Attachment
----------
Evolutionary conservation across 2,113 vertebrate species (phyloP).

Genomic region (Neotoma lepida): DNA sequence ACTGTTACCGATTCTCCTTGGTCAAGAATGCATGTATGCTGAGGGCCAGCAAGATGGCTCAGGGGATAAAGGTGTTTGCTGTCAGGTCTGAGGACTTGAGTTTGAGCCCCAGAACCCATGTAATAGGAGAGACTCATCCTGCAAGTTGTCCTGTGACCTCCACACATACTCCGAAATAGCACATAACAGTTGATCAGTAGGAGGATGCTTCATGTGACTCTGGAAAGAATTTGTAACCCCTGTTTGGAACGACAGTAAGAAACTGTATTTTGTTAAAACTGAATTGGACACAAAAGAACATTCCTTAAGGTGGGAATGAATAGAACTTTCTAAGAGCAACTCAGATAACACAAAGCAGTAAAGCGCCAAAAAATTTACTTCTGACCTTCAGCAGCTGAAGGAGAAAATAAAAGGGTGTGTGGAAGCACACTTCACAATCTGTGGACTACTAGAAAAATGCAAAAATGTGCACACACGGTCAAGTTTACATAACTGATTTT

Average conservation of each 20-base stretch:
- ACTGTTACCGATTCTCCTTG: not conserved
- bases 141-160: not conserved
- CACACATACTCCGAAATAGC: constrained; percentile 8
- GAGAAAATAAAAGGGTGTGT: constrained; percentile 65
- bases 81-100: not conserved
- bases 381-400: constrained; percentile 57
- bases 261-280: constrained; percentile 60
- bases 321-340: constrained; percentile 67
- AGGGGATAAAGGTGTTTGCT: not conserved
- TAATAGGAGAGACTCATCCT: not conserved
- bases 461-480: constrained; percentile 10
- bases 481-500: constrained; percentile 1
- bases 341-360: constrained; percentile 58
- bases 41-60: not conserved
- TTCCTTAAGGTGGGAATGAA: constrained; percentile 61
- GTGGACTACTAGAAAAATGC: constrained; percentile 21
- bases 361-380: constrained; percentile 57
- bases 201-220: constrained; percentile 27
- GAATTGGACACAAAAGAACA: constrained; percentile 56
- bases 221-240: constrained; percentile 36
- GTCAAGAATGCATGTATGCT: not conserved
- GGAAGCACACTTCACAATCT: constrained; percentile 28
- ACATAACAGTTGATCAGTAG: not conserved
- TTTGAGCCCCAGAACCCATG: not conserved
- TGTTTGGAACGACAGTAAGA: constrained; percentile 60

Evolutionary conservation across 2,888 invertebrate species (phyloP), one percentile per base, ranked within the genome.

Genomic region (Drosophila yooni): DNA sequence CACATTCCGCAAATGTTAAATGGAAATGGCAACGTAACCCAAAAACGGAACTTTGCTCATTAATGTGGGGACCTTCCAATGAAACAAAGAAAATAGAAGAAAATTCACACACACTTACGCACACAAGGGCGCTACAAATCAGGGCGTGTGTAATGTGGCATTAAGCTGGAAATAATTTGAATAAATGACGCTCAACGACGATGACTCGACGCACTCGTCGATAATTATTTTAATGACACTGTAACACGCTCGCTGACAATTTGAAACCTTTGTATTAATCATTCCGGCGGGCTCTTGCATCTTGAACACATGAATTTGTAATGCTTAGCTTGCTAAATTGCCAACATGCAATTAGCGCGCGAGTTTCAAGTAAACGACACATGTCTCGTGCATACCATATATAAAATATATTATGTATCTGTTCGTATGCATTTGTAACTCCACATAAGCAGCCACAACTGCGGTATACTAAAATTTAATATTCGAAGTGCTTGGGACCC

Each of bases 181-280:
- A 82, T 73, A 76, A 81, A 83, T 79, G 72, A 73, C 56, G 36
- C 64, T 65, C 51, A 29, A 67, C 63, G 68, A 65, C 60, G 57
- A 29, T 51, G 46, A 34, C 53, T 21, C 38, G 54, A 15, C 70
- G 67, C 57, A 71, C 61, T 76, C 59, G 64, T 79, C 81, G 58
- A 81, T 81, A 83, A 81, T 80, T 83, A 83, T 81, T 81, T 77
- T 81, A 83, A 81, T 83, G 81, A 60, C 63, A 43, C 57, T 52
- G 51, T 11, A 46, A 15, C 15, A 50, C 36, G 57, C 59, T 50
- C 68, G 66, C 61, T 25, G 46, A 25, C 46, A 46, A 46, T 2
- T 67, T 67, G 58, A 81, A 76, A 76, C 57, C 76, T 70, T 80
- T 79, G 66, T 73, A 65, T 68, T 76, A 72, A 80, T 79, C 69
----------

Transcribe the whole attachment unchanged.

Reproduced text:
Evolutionary conservation across 2,113 vertebrate species (phyloP).

Genomic region (Neotoma lepida): DNA sequence ACTGTTACCGATTCTCCTTGGTCAAGAATGCATGTATGCTGAGGGCCAGCAAGATGGCTCAGGGGATAAAGGTGTTTGCTGTCAGGTCTGAGGACTTGAGTTTGAGCCCCAGAACCCATGTAATAGGAGAGACTCATCCTGCAAGTTGTCCTGTGACCTCCACACATACTCCGAAATAGCACATAACAGTTGATCAGTAGGAGGATGCTTCATGTGACTCTGGAAAGAATTTGTAACCCCTGTTTGGAACGACAGTAAGAAACTGTATTTTGTTAAAACTGAATTGGACACAAAAGAACATTCCTTAAGGTGGGAATGAATAGAACTTTCTAAGAGCAACTCAGATAACACAAAGCAGTAAAGCGCCAAAAAATTTACTTCTGACCTTCAGCAGCTGAAGGAGAAAATAAAAGGGTGTGTGGAAGCACACTTCACAATCTGTGGACTACTAGAAAAATGCAAAAATGTGCACACACGGTCAAGTTTACATAACTGATTTT

Average conservation of each 20-base stretch:
- ACTGTTACCGATTCTCCTTG: not conserved
- bases 141-160: not conserved
- CACACATACTCCGAAATAGC: constrained; percentile 8
- GAGAAAATAAAAGGGTGTGT: constrained; percentile 65
- bases 81-100: not conserved
- bases 381-400: constrained; percentile 57
- bases 261-280: constrained; percentile 60
- bases 321-340: constrained; percentile 67
- AGGGGATAAAGGTGTTTGCT: not conserved
- TAATAGGAGAGACTCATCCT: not conserved
- bases 461-480: constrained; percentile 10
- bases 481-500: constrained; percentile 1
- bases 341-360: constrained; percentile 58
- bases 41-60: not conserved
- TTCCTTAAGGTGGGAATGAA: constrained; percentile 61
- GTGGACTACTAGAAAAATGC: constrained; percentile 21
- bases 361-380: constrained; percentile 57
- bases 201-220: constrained; percentile 27
- GAATTGGACACAAAAGAACA: constrained; percentile 56
- bases 221-240: constrained; percentile 36
- GTCAAGAATGCATGTATGCT: not conserved
- GGAAGCACACTTCACAATCT: constrained; percentile 28
- ACATAACAGTTGATCAGTAG: not conserved
- TTTGAGCCCCAGAACCCATG: not conserved
- TGTTTGGAACGACAGTAAGA: constrained; percentile 60

Evolutionary conservation across 2,888 invertebrate species (phyloP), one percentile per base, ranked within the genome.

Genomic region (Drosophila yooni): DNA sequence CACATTCCGCAAATGTTAAATGGAAATGGCAACGTAACCCAAAAACGGAACTTTGCTCATTAATGTGGGGACCTTCCAATGAAACAAAGAAAATAGAAGAAAATTCACACACACTTACGCACACAAGGGCGCTACAAATCAGGGCGTGTGTAATGTGGCATTAAGCTGGAAATAATTTGAATAAATGACGCTCAACGACGATGACTCGACGCACTCGTCGATAATTATTTTAATGACACTGTAACACGCTCGCTGACAATTTGAAACCTTTGTATTAATCATTCCGGCGGGCTCTTGCATCTTGAACACATGAATTTGTAATGCTTAGCTTGCTAAATTGCCAACATGCAATTAGCGCGCGAGTTTCAAGTAAACGACACATGTCTCGTGCATACCATATATAAAATATATTATGTATCTGTTCGTATGCATTTGTAACTCCACATAAGCAGCCACAACTGCGGTATACTAAAATTTAATATTCGAAGTGCTTGGGACCC

Each of bases 181-280:
- A 82, T 73, A 76, A 81, A 83, T 79, G 72, A 73, C 56, G 36
- C 64, T 65, C 51, A 29, A 67, C 63, G 68, A 65, C 60, G 57
- A 29, T 51, G 46, A 34, C 53, T 21, C 38, G 54, A 15, C 70
- G 67, C 57, A 71, C 61, T 76, C 59, G 64, T 79, C 81, G 58
- A 81, T 81, A 83, A 81, T 80, T 83, A 83, T 81, T 81, T 77
- T 81, A 83, A 81, T 83, G 81, A 60, C 63, A 43, C 57, T 52
- G 51, T 11, A 46, A 15, C 15, A 50, C 36, G 57, C 59, T 50
- C 68, G 66, C 61, T 25, G 46, A 25, C 46, A 46, A 46, T 2
- T 67, T 67, G 58, A 81, A 76, A 76, C 57, C 76, T 70, T 80
- T 79, G 66, T 73, A 65, T 68, T 76, A 72, A 80, T 79, C 69